No. 35 NAI DT S2027

Secret and Confidential memorandum on the Boundary Question to every member of the Executive Council, with covering letter by Kevin O’Shiel

Dublin, 10 February 1923

A Chara,

Herewith further Memo. on Boundary Question.

As many more are to follow, and as all will be of the utmost importance, please put into special File for swift and convenient reference.

Mise, le meas,
Assistant Legal Advisor


Having given a good deal of attention and study lately to the question as to when the Boundary Commission should proceed to function I have come to the conclusion that it would be nothing short of folly on our part to raise the issue now or at any time until there is a decided change in general conditions.

There is a foolish notion abroad that delay will tend to defeat, or at least to weaken our case in the Boundary Commission. In another Memo. I have analysed the reasons behind this notion and found, as I suspected, that there was not the slightest foundation to support it.

Far from defeating or weakening our Boundaries case, delay will have just the opposite effect. It will tend to strengthen and consolidate it.

The following are the reasons upon which this opinion is based:

  • (1)The prevailing bad condition of the country bears directly and insistently on the whole civil and constructive fabric of the Government. At the moment we can only prepare and perfect plans to put into force as soon as the reign of terror is overthrown and the reign of law re-established.

    This is particularly true of our greatest internal problem - the matter of our future boundaries.

    Our case on the Boundaries is overwhelmingly strong and has been rendered even more so by our recent researches on European Precedents.

    (2) Whether therefore as a weapon to force Craig to come to suitable terms with us, or, in the last resource, to push to the ultimate our advantage at the Boundary Commission our case, politically, economically, geographically, historically and according to the Treaty Article itself (as further emphasised by Versailles Precedents) would appear to be absolutely unanswerable.

    (3) Our case stated and the Commission itself provide us with extremely valuable diplomatic weapons which we can, and, in my opinion, should use for all we are worth in order to effect an enduring and lasting settlement on a basis not in conflict with the ideal of National Union. (This point I am developing more fully in another Memo.)

    To use these valuable weapons to their fullest advantage peace all over the jurisdiction of the Free State is an essential condition precedent.

    (4) Before we embark on the settlement of this great problem it is imperative that we should be in the strongest possible condition, backed up by the united strength of a peaceful and law-abiding Nation.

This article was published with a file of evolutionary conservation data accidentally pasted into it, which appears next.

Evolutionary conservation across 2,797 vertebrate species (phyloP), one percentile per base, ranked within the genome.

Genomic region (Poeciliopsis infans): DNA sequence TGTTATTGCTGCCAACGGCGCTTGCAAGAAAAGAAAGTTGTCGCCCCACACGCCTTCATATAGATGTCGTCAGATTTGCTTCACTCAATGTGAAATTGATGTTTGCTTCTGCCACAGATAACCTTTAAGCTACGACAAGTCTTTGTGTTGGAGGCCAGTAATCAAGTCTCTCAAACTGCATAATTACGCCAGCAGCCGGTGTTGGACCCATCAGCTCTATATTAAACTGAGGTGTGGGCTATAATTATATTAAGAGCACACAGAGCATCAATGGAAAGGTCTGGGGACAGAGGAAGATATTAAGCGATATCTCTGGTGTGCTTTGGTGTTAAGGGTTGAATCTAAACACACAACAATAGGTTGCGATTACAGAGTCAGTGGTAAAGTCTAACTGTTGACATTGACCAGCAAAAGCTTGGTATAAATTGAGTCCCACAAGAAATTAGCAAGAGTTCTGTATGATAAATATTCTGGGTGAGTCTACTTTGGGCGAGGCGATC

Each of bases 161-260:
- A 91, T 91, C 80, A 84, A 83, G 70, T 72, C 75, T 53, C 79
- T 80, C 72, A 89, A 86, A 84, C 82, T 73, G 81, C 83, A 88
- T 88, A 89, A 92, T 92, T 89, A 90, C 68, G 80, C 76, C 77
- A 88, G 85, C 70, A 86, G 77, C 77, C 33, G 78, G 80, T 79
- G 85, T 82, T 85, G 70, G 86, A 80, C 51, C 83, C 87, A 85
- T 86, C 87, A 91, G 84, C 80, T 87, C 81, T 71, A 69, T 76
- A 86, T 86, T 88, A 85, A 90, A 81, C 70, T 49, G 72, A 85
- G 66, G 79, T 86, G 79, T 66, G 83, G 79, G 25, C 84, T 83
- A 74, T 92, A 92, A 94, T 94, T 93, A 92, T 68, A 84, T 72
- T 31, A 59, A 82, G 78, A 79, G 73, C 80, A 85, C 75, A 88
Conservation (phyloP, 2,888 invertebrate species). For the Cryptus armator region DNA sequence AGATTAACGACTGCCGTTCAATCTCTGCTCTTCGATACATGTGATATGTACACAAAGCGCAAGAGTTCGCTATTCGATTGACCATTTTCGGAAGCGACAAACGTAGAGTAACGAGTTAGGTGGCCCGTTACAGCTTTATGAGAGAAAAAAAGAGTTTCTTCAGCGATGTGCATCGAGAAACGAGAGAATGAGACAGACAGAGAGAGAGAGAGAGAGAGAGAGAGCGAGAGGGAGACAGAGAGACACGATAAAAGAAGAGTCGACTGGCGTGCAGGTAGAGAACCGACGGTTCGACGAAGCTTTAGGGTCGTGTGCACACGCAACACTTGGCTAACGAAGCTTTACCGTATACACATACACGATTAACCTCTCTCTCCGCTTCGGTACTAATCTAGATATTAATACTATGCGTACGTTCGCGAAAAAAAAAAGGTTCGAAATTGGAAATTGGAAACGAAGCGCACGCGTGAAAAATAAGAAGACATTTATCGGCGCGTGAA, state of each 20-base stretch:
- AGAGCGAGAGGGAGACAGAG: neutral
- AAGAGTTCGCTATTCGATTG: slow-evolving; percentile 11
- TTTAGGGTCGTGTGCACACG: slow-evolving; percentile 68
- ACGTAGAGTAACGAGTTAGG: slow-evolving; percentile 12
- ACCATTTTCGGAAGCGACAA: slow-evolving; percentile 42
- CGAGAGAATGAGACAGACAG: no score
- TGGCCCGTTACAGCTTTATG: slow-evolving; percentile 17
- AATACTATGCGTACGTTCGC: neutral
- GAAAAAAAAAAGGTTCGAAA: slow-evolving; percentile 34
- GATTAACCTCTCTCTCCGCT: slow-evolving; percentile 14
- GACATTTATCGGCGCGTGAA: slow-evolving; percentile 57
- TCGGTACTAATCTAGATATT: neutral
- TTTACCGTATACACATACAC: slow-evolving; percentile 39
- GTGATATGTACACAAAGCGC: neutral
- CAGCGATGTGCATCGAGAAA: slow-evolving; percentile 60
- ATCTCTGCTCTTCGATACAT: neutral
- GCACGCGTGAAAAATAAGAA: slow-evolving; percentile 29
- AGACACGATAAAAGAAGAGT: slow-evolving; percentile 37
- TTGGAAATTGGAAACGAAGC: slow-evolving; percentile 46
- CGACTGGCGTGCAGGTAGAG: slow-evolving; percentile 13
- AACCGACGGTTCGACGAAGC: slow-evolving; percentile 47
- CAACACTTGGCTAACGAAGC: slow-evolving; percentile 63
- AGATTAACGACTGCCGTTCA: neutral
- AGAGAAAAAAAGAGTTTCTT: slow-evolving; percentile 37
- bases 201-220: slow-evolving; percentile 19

We must be in a position to maintain public order and to guarantee the protection of the lives and property of possibly future citizens.

    Clearly then, it would be folly for us to join issue on this grave matter before we are robust enough to face the strain.

    What a ridiculous figure we would cut - both nationally and universally - were we to argue our claim at the Commission for population and territory when at our backs, in our own jurisdiction is the perpetual racket of war, the flames of our burning railway stations, and the never failing daily lists of our murdered citizens!

    We would have then to meet the retort, 'What do you want with more territory and more population when you cannot maintain order in the territory you have or protect the lives and property of the population who declare their allegiance to you.'

    (5) Suppose the Boundary Commission proceeded to function now and an arrangement was suggested in lieu of it which would meet our views and the ideas of Northern Nationalists, how would we undertake to guarantee anything to possible contracting parties?

    No matter what we might say, no matter what documents we might sign to this effect, it would be all negatived by the daily and nightly turmoil going on behind us. The Irregulars would see to it that our undertakings would soon be broken.

    (6) Here is another aspect. The Boundary Commission is bound to awaken great international attention. Once proceedings are opened many journalists, publicists, experts, etc. will be attracted to our shores, and a searchlight of most unenviable publicity would thus be thrown on the state of affairs in Saorstát.

    We can depend upon it that the supporters of a separate 'Northern Ireland', having a very bad case on the merits, would work up this end of it for all they were worth. It is quite possible, too, that under existing circumstances they would get the support of many of those gentlemen, even those who would, under more favourable conditions, be prepared to stand up for us.

    It is significant in this respect that the 'Daily News' has lately taken up such an attitude in commenting on the Glenavy episode.1

  • (1) Another reason why delay is essential is the present condition of opinion in Great Britain. And in this connection we must remember first of all that a strong Tory Government is at present in power in Great Britain. The traditional policy of the Tory Party has always been one of hostility to Irish aspirations and of friendship to the Orange Cause. This Government is now carrying out the Treaty because it has to, because the Treaty is more than a mere statute, because it is in fact an international contract. The declared opinion of the strong Die-Hard element and the secret opinion of the remainder of the Party is that the Treaty was really an act of betrayal; that the loyal population was betrayed in order to conciliate irreconcilable 'Celts', who could never be reconciled.

    The actions of the Irregulars in the Free State have made it possible for Tories to say 'We told you so. Once Home Rule is granted to the Irish they will fight amongst themselves. They do not belong to that type of population which is ripe for self-government, etc. etc.'

    They are able too to point to the peaceful conditions of 'Loyal Ulster' and contrast that with conditions in the Free State.

    2) I have it on excellent authority - from good friends of ours in Great Britain - that it would be most unwise for the Irish Government to raise this issue at the present juncture. It is the opinion of these people that if it were brought up at present the Northern Ireland Members and their supporters in the House of Commons would immediately protest against any handing over of territory from 'the peaceful North to the disorderly Free State', and that under present conditions such a protest would carry great weight in the House and in the Country.

    If we forced the Boundary Commission now on the ground that it was an essential part of the Treaty we may be pretty certain that, driven to such a strait, the British Government would insist on the Craig interpretation.